Welcome to Second Life, a podcast spotlighting successful women who've made major career changes—and fearlessly mastered the pivot. Hosted by Hillary Kerr, co-founder and chief content officer at Who What Wear, each episode will give you a direct line to women who are game changers in their fields. Subscribe to Second Lifeon iTunes, and stay tuned.
This week, we're rebroadcasting and expanding upon one of our favorite Second Life episodes from the archives with Eva Chen.
As you know, Eva Chen is one of the fashion industry's most beloved insiders, and you're in for a treat with this week's rebroadcasted Second Life episode. Last November, Chen sat down with our co-founder and Second Life podcast host, Hillary Kerr, to talk all things pertaining to building a career in the fashion industry, working at Instagram, and adding author to her résumé.
Chen is now the head of fashion partnerships at Instagram (how's that for a cool job?), but she kicked off her career as a fashion closet intern at Harper's Bazaar while in college at Johns Hopkins (initially for pre-med), later becoming an editor at Elle magazine (along with Kerr), the beauty director at Teen Vogue, and the editor in chief at Lucky. In 2015, she made the jump to Instagram, where she works closely with fashion designers, models, publications, stylists, and influencers. If you're one of her devoted 1.2 million followers, you know that she's also one of the most refreshingly real, honest people to follow on the platform. She also released her first children's book in late 2018, Juno Valentine and the Magical Shoes, which became a New York Times best seller. She also has a sequel, Juno Valentine and the Fantastic Fashion Adventure, coming out on October 29.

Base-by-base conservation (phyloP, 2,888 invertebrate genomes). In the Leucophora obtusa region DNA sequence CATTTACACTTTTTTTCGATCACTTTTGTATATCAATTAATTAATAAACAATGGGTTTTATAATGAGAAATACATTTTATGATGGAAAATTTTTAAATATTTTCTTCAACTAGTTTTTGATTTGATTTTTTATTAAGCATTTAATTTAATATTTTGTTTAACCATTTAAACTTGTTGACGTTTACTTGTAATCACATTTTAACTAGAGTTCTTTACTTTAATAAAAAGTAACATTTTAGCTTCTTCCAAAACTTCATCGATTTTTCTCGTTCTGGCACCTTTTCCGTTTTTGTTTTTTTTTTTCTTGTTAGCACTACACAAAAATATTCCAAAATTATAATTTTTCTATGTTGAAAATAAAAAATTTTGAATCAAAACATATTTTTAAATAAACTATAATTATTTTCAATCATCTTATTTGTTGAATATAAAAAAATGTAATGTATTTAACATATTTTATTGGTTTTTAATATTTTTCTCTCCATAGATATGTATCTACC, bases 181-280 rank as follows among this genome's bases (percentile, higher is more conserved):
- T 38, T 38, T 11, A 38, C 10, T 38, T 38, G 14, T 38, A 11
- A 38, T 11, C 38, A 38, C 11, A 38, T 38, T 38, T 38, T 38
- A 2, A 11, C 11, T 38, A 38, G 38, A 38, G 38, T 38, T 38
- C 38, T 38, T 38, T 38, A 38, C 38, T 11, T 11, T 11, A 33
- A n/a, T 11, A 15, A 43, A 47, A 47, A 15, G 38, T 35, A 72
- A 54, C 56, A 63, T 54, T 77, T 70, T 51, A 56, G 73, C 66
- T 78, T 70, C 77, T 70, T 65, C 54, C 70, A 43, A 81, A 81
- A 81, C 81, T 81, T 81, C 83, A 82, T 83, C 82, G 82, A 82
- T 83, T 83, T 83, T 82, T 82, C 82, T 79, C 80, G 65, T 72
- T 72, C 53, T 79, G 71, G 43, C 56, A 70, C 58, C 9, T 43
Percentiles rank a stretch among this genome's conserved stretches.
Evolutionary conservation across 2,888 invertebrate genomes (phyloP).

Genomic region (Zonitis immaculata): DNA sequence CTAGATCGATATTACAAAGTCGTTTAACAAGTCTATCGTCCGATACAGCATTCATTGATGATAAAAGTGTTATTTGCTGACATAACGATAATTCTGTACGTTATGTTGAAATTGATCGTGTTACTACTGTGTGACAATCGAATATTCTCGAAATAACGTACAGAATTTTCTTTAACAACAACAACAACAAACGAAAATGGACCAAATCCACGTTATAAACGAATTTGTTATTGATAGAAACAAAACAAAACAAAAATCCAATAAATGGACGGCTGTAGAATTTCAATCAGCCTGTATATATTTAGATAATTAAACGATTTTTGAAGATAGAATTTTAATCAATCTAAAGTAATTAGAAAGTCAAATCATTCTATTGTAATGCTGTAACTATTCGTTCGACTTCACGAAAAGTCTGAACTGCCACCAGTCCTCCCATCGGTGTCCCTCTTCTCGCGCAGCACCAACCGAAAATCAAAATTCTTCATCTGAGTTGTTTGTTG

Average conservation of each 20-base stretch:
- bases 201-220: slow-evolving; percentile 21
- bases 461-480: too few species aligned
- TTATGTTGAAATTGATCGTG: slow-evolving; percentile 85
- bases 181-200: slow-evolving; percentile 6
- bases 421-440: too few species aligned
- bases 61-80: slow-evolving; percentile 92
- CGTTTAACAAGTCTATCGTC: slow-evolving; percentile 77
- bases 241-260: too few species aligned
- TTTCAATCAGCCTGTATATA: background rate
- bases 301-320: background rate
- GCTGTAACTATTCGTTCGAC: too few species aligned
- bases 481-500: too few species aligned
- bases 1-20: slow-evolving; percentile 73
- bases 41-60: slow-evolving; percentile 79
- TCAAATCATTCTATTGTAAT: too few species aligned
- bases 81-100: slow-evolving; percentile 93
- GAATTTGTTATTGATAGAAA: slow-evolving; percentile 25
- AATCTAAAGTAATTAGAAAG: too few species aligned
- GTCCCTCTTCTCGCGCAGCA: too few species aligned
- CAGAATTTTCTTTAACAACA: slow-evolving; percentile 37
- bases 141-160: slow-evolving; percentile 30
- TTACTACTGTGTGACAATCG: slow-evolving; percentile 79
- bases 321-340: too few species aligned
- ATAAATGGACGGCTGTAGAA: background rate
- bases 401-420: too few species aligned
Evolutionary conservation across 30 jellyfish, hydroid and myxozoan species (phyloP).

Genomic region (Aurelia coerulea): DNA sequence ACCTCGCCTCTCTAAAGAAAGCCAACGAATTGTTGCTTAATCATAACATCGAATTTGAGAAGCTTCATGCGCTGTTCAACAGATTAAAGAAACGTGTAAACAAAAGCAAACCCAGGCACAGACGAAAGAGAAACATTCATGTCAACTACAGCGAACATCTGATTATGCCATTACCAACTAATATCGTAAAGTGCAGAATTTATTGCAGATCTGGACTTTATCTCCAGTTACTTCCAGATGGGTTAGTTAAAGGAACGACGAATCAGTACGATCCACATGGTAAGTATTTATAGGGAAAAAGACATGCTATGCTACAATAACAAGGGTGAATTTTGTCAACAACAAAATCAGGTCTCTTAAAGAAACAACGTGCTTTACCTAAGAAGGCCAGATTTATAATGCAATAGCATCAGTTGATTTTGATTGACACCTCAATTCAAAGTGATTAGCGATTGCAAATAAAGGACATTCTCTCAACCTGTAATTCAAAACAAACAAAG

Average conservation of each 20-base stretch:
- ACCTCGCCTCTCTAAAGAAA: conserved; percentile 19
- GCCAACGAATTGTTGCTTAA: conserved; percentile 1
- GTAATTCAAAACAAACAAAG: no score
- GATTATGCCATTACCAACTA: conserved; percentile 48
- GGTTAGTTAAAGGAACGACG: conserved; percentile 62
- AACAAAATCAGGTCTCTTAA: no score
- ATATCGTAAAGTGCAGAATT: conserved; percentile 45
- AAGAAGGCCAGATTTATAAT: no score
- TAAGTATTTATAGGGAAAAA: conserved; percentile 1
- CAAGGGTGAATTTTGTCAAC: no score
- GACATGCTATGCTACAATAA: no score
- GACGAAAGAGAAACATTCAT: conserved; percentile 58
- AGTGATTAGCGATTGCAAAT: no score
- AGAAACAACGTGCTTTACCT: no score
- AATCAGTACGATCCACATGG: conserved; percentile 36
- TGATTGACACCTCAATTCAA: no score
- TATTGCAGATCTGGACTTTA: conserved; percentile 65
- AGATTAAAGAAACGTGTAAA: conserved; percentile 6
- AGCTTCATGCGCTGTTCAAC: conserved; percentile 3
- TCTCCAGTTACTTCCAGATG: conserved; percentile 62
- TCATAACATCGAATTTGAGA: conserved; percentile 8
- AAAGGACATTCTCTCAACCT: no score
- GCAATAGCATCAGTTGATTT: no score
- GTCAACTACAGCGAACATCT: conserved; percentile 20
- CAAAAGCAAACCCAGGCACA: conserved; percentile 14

As you might've guessed, Chen has tons of useful career advice. Head to iTunes to subscribe to Second Life, and listen to this episode to hear more about how she made the jump from publishing to Instagram. And below, peruse some of the career wisdom she shared with Kerr.
"If there's someone you admire, or someone whose work that you admire, learn everything you can about them. Then try to meet with them or someone like them and ask about what they actually do—the nuts and bolts."
"Try things, and then if you don't like them, don't feel bad about it. It's not a failure or a waste of time. If you can cross it out, it helps you get one step closer to finding the thing you do like."
"You have to be quite entrepreneurial when searching for jobs. Don't just apply to jobs that you see listed on a company website. Contact your alumni office. If you went to high school with someone who went on to work at a company you like, reach out to them."
"The first thing you have to do is research. It's really easy to romanticize a different industry, but you have to understand the mechanics of it. Within the category of fashion, there are 1000 jobs. Narrow it down."